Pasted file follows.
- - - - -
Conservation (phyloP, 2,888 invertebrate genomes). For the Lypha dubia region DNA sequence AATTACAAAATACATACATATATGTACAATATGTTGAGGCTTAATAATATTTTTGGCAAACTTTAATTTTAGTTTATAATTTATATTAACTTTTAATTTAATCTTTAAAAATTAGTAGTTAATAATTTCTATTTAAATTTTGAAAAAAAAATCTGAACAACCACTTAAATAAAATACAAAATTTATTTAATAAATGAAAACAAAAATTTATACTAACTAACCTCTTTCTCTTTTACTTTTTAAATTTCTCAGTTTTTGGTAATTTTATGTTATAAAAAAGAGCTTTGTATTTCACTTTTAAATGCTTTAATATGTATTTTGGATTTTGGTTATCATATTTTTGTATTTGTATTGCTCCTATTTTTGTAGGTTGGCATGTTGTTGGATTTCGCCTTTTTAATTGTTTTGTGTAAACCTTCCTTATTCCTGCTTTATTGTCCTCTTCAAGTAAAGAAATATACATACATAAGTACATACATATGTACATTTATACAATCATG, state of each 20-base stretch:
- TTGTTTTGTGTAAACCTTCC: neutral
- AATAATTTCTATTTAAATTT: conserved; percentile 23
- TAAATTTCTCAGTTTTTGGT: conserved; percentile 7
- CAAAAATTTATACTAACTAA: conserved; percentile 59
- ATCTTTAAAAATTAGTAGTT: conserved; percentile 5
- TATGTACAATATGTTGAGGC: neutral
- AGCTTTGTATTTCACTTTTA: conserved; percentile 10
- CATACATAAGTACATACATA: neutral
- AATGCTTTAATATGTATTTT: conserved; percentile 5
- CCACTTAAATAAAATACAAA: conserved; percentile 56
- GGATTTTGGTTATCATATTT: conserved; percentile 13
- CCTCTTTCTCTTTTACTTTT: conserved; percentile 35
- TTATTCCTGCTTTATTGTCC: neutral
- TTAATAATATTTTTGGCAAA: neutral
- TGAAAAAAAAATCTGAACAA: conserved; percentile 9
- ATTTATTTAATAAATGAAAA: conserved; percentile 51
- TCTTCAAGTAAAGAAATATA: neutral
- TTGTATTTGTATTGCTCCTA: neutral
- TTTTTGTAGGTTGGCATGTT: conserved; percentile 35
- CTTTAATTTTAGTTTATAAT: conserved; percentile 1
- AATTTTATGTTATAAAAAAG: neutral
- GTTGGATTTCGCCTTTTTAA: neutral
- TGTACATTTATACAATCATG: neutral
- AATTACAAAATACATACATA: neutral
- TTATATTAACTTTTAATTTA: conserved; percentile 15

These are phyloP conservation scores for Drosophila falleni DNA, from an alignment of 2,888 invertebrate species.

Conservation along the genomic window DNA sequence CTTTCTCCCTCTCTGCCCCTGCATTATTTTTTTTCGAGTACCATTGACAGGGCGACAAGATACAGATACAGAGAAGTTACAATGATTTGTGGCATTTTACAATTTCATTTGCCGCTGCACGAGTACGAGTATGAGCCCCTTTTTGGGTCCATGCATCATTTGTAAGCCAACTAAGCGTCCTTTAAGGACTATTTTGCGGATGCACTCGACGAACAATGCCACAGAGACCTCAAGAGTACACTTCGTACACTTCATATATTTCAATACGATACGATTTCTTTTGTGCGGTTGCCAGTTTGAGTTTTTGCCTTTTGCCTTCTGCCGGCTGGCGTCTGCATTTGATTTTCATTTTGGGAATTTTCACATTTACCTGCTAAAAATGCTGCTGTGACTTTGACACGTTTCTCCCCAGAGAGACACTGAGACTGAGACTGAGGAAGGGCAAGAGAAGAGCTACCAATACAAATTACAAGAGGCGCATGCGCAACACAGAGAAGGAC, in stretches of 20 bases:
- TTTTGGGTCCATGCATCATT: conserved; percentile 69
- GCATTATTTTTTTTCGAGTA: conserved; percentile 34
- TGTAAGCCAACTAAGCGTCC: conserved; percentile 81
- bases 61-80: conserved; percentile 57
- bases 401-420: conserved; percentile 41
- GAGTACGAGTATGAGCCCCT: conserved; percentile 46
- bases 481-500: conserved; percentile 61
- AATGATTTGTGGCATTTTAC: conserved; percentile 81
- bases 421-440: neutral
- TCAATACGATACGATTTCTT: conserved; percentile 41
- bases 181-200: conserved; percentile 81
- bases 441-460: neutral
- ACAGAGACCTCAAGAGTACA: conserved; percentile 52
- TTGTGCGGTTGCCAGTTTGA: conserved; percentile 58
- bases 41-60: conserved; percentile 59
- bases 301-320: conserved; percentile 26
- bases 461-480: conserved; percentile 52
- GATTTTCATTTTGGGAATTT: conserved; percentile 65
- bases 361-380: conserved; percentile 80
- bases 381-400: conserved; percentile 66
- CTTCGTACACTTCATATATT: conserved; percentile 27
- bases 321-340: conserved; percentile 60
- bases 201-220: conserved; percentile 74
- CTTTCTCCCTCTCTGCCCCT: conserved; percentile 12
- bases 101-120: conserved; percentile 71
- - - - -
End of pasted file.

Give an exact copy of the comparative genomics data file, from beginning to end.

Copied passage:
Conservation (phyloP, 2,888 invertebrate genomes). For the Lypha dubia region DNA sequence AATTACAAAATACATACATATATGTACAATATGTTGAGGCTTAATAATATTTTTGGCAAACTTTAATTTTAGTTTATAATTTATATTAACTTTTAATTTAATCTTTAAAAATTAGTAGTTAATAATTTCTATTTAAATTTTGAAAAAAAAATCTGAACAACCACTTAAATAAAATACAAAATTTATTTAATAAATGAAAACAAAAATTTATACTAACTAACCTCTTTCTCTTTTACTTTTTAAATTTCTCAGTTTTTGGTAATTTTATGTTATAAAAAAGAGCTTTGTATTTCACTTTTAAATGCTTTAATATGTATTTTGGATTTTGGTTATCATATTTTTGTATTTGTATTGCTCCTATTTTTGTAGGTTGGCATGTTGTTGGATTTCGCCTTTTTAATTGTTTTGTGTAAACCTTCCTTATTCCTGCTTTATTGTCCTCTTCAAGTAAAGAAATATACATACATAAGTACATACATATGTACATTTATACAATCATG, state of each 20-base stretch:
- TTGTTTTGTGTAAACCTTCC: neutral
- AATAATTTCTATTTAAATTT: conserved; percentile 23
- TAAATTTCTCAGTTTTTGGT: conserved; percentile 7
- CAAAAATTTATACTAACTAA: conserved; percentile 59
- ATCTTTAAAAATTAGTAGTT: conserved; percentile 5
- TATGTACAATATGTTGAGGC: neutral
- AGCTTTGTATTTCACTTTTA: conserved; percentile 10
- CATACATAAGTACATACATA: neutral
- AATGCTTTAATATGTATTTT: conserved; percentile 5
- CCACTTAAATAAAATACAAA: conserved; percentile 56
- GGATTTTGGTTATCATATTT: conserved; percentile 13
- CCTCTTTCTCTTTTACTTTT: conserved; percentile 35
- TTATTCCTGCTTTATTGTCC: neutral
- TTAATAATATTTTTGGCAAA: neutral
- TGAAAAAAAAATCTGAACAA: conserved; percentile 9
- ATTTATTTAATAAATGAAAA: conserved; percentile 51
- TCTTCAAGTAAAGAAATATA: neutral
- TTGTATTTGTATTGCTCCTA: neutral
- TTTTTGTAGGTTGGCATGTT: conserved; percentile 35
- CTTTAATTTTAGTTTATAAT: conserved; percentile 1
- AATTTTATGTTATAAAAAAG: neutral
- GTTGGATTTCGCCTTTTTAA: neutral
- TGTACATTTATACAATCATG: neutral
- AATTACAAAATACATACATA: neutral
- TTATATTAACTTTTAATTTA: conserved; percentile 15

These are phyloP conservation scores for Drosophila falleni DNA, from an alignment of 2,888 invertebrate species.

Conservation along the genomic window DNA sequence CTTTCTCCCTCTCTGCCCCTGCATTATTTTTTTTCGAGTACCATTGACAGGGCGACAAGATACAGATACAGAGAAGTTACAATGATTTGTGGCATTTTACAATTTCATTTGCCGCTGCACGAGTACGAGTATGAGCCCCTTTTTGGGTCCATGCATCATTTGTAAGCCAACTAAGCGTCCTTTAAGGACTATTTTGCGGATGCACTCGACGAACAATGCCACAGAGACCTCAAGAGTACACTTCGTACACTTCATATATTTCAATACGATACGATTTCTTTTGTGCGGTTGCCAGTTTGAGTTTTTGCCTTTTGCCTTCTGCCGGCTGGCGTCTGCATTTGATTTTCATTTTGGGAATTTTCACATTTACCTGCTAAAAATGCTGCTGTGACTTTGACACGTTTCTCCCCAGAGAGACACTGAGACTGAGACTGAGGAAGGGCAAGAGAAGAGCTACCAATACAAATTACAAGAGGCGCATGCGCAACACAGAGAAGGAC, in stretches of 20 bases:
- TTTTGGGTCCATGCATCATT: conserved; percentile 69
- GCATTATTTTTTTTCGAGTA: conserved; percentile 34
- TGTAAGCCAACTAAGCGTCC: conserved; percentile 81
- bases 61-80: conserved; percentile 57
- bases 401-420: conserved; percentile 41
- GAGTACGAGTATGAGCCCCT: conserved; percentile 46
- bases 481-500: conserved; percentile 61
- AATGATTTGTGGCATTTTAC: conserved; percentile 81
- bases 421-440: neutral
- TCAATACGATACGATTTCTT: conserved; percentile 41
- bases 181-200: conserved; percentile 81
- bases 441-460: neutral
- ACAGAGACCTCAAGAGTACA: conserved; percentile 52
- TTGTGCGGTTGCCAGTTTGA: conserved; percentile 58
- bases 41-60: conserved; percentile 59
- bases 301-320: conserved; percentile 26
- bases 461-480: conserved; percentile 52
- GATTTTCATTTTGGGAATTT: conserved; percentile 65
- bases 361-380: conserved; percentile 80
- bases 381-400: conserved; percentile 66
- CTTCGTACACTTCATATATT: conserved; percentile 27
- bases 321-340: conserved; percentile 60
- bases 201-220: conserved; percentile 74
- CTTTCTCCCTCTCTGCCCCT: conserved; percentile 12
- bases 101-120: conserved; percentile 71